Copper fell the most in five weeks in New York as signs of slowing economic growth in Europe fueled demand concerns.
Gross domestic product in the 18-nation currency bloc rose 0.2 percent last quarter, down from a revised 0.3 percent gain in the previous three months, the European Union’s statistics office said today. European Central Bank policy makers meet tomorrow to decide on stimulus and interest rates as they try to rekindle the economy and prevent deflation. Copper has dropped 8.9 percent this year amid global growth concerns.
“Deflationary expectations could possibly reverberate from this European situation,” Adam Klopfenstein, a senior market strategist at Archer Financial Services in Chicago, said in a telephone interview. “The market is embracing that phenomenon.”
Copper futures for delivery in July slid 1.4 percent to settle at $3.093 a pound at 1:19 p.m. on the Comex in New York, the biggest slump since April 30. On the London Metal Exchange, copper for delivery in three months fell 1.2 percent to $6,785 a metric ton ($3.08 a pound).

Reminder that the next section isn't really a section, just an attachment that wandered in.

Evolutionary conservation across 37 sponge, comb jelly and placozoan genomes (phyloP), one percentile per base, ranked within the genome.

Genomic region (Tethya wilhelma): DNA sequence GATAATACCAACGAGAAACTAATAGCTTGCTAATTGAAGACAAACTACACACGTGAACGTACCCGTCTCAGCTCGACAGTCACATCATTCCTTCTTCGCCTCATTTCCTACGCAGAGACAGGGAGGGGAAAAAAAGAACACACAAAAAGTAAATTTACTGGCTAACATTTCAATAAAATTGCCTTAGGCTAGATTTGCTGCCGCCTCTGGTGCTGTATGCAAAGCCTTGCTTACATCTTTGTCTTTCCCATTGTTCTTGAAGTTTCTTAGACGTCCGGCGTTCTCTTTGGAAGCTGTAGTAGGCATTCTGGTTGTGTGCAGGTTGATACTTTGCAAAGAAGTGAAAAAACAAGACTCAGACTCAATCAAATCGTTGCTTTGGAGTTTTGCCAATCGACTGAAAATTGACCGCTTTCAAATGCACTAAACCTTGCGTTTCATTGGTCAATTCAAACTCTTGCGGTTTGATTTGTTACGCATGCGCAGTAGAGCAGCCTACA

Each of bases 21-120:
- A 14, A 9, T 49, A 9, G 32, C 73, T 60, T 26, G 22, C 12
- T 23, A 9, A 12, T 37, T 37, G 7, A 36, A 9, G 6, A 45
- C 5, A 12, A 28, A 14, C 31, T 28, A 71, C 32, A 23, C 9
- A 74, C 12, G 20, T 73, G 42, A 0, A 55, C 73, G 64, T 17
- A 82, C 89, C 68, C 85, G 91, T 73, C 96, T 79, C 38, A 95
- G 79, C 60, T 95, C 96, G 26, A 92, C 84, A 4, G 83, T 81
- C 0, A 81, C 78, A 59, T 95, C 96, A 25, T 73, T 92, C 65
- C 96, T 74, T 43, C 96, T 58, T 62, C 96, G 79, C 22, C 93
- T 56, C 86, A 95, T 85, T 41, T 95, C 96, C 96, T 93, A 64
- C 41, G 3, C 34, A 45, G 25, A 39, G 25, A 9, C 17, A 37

Of 50 economists surveyed by Bloomberg News, 44 expect the Frankfurt-based ECB to become the first major central bank to take interest rates into negative territory. The ECB will announce its rate decision at 1:45 p.m. in Frankfurt tomorrow.
Copper fell 1.1 percent yesterday in New York on signals that factory demand will ease in China, the world’s largest consumer of industrial metal.
Orders to remove the metal from warehouses monitored by the LME declined for a seventh session, to 70,525 tons.
Aluminum, zinc, nickel, lead and tin slid in London.